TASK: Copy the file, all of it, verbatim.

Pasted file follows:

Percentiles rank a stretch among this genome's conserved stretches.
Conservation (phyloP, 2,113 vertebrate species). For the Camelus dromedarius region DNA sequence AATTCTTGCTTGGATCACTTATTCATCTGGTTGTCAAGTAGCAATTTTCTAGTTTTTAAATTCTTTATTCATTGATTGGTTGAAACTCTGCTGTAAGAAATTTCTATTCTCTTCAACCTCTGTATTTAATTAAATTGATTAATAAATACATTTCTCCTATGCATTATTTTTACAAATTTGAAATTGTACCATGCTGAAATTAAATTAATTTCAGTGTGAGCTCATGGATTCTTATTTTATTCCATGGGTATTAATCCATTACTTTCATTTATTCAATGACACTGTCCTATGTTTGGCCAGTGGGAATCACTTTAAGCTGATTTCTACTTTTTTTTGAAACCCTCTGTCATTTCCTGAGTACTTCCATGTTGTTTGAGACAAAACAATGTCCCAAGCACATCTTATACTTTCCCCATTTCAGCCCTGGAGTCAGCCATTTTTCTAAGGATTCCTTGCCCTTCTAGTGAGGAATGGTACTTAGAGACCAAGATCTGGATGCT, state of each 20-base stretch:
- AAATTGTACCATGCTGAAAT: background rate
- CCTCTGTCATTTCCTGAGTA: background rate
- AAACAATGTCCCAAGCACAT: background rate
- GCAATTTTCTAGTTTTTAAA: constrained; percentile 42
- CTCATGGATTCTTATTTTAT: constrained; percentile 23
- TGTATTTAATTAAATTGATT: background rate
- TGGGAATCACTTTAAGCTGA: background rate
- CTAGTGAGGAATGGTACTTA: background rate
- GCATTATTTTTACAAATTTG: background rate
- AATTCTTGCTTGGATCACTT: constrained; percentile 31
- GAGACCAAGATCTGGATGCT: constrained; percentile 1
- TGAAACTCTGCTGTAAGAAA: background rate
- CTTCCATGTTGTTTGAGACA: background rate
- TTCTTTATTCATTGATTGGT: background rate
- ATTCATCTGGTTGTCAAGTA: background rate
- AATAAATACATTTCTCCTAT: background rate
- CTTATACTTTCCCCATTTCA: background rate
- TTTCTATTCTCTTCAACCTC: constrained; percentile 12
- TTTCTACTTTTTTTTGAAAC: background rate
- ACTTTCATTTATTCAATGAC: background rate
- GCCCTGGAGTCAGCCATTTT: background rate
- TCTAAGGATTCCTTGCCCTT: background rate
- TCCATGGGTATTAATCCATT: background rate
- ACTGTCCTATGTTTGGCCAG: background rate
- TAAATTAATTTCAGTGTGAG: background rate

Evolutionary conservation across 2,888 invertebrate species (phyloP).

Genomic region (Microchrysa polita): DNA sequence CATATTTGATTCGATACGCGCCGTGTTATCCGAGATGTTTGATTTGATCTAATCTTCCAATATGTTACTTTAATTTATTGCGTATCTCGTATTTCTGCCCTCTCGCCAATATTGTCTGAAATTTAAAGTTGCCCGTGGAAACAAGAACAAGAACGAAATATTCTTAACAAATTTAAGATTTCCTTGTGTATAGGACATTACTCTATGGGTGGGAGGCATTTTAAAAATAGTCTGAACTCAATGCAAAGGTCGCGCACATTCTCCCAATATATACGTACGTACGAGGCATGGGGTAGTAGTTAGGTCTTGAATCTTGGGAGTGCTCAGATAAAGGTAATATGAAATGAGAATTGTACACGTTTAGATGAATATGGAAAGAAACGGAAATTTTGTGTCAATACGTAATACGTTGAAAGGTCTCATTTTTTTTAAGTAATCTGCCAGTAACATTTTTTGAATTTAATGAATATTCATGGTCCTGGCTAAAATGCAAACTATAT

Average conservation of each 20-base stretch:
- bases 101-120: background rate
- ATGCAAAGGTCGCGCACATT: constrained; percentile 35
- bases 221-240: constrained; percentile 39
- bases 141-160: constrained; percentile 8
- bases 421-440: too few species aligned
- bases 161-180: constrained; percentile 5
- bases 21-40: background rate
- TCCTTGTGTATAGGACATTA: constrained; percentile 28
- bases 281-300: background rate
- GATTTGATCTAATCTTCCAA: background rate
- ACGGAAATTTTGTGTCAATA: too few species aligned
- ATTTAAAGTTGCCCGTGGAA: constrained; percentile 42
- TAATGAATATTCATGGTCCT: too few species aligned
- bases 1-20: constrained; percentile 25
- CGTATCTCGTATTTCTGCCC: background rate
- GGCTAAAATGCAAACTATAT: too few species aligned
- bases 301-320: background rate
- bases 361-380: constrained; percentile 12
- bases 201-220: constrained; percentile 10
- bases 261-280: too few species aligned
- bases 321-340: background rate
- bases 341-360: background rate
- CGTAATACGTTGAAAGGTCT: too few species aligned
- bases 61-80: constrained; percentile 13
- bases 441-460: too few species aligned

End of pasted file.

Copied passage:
Percentiles rank a stretch among this genome's conserved stretches.
Conservation (phyloP, 2,113 vertebrate species). For the Camelus dromedarius region DNA sequence AATTCTTGCTTGGATCACTTATTCATCTGGTTGTCAAGTAGCAATTTTCTAGTTTTTAAATTCTTTATTCATTGATTGGTTGAAACTCTGCTGTAAGAAATTTCTATTCTCTTCAACCTCTGTATTTAATTAAATTGATTAATAAATACATTTCTCCTATGCATTATTTTTACAAATTTGAAATTGTACCATGCTGAAATTAAATTAATTTCAGTGTGAGCTCATGGATTCTTATTTTATTCCATGGGTATTAATCCATTACTTTCATTTATTCAATGACACTGTCCTATGTTTGGCCAGTGGGAATCACTTTAAGCTGATTTCTACTTTTTTTTGAAACCCTCTGTCATTTCCTGAGTACTTCCATGTTGTTTGAGACAAAACAATGTCCCAAGCACATCTTATACTTTCCCCATTTCAGCCCTGGAGTCAGCCATTTTTCTAAGGATTCCTTGCCCTTCTAGTGAGGAATGGTACTTAGAGACCAAGATCTGGATGCT, state of each 20-base stretch:
- AAATTGTACCATGCTGAAAT: background rate
- CCTCTGTCATTTCCTGAGTA: background rate
- AAACAATGTCCCAAGCACAT: background rate
- GCAATTTTCTAGTTTTTAAA: constrained; percentile 42
- CTCATGGATTCTTATTTTAT: constrained; percentile 23
- TGTATTTAATTAAATTGATT: background rate
- TGGGAATCACTTTAAGCTGA: background rate
- CTAGTGAGGAATGGTACTTA: background rate
- GCATTATTTTTACAAATTTG: background rate
- AATTCTTGCTTGGATCACTT: constrained; percentile 31
- GAGACCAAGATCTGGATGCT: constrained; percentile 1
- TGAAACTCTGCTGTAAGAAA: background rate
- CTTCCATGTTGTTTGAGACA: background rate
- TTCTTTATTCATTGATTGGT: background rate
- ATTCATCTGGTTGTCAAGTA: background rate
- AATAAATACATTTCTCCTAT: background rate
- CTTATACTTTCCCCATTTCA: background rate
- TTTCTATTCTCTTCAACCTC: constrained; percentile 12
- TTTCTACTTTTTTTTGAAAC: background rate
- ACTTTCATTTATTCAATGAC: background rate
- GCCCTGGAGTCAGCCATTTT: background rate
- TCTAAGGATTCCTTGCCCTT: background rate
- TCCATGGGTATTAATCCATT: background rate
- ACTGTCCTATGTTTGGCCAG: background rate
- TAAATTAATTTCAGTGTGAG: background rate

Evolutionary conservation across 2,888 invertebrate species (phyloP).

Genomic region (Microchrysa polita): DNA sequence CATATTTGATTCGATACGCGCCGTGTTATCCGAGATGTTTGATTTGATCTAATCTTCCAATATGTTACTTTAATTTATTGCGTATCTCGTATTTCTGCCCTCTCGCCAATATTGTCTGAAATTTAAAGTTGCCCGTGGAAACAAGAACAAGAACGAAATATTCTTAACAAATTTAAGATTTCCTTGTGTATAGGACATTACTCTATGGGTGGGAGGCATTTTAAAAATAGTCTGAACTCAATGCAAAGGTCGCGCACATTCTCCCAATATATACGTACGTACGAGGCATGGGGTAGTAGTTAGGTCTTGAATCTTGGGAGTGCTCAGATAAAGGTAATATGAAATGAGAATTGTACACGTTTAGATGAATATGGAAAGAAACGGAAATTTTGTGTCAATACGTAATACGTTGAAAGGTCTCATTTTTTTTAAGTAATCTGCCAGTAACATTTTTTGAATTTAATGAATATTCATGGTCCTGGCTAAAATGCAAACTATAT

Average conservation of each 20-base stretch:
- bases 101-120: background rate
- ATGCAAAGGTCGCGCACATT: constrained; percentile 35
- bases 221-240: constrained; percentile 39
- bases 141-160: constrained; percentile 8
- bases 421-440: too few species aligned
- bases 161-180: constrained; percentile 5
- bases 21-40: background rate
- TCCTTGTGTATAGGACATTA: constrained; percentile 28
- bases 281-300: background rate
- GATTTGATCTAATCTTCCAA: background rate
- ACGGAAATTTTGTGTCAATA: too few species aligned
- ATTTAAAGTTGCCCGTGGAA: constrained; percentile 42
- TAATGAATATTCATGGTCCT: too few species aligned
- bases 1-20: constrained; percentile 25
- CGTATCTCGTATTTCTGCCC: background rate
- GGCTAAAATGCAAACTATAT: too few species aligned
- bases 301-320: background rate
- bases 361-380: constrained; percentile 12
- bases 201-220: constrained; percentile 10
- bases 261-280: too few species aligned
- bases 321-340: background rate
- bases 341-360: background rate
- CGTAATACGTTGAAAGGTCT: too few species aligned
- bases 61-80: constrained; percentile 13
- bases 441-460: too few species aligned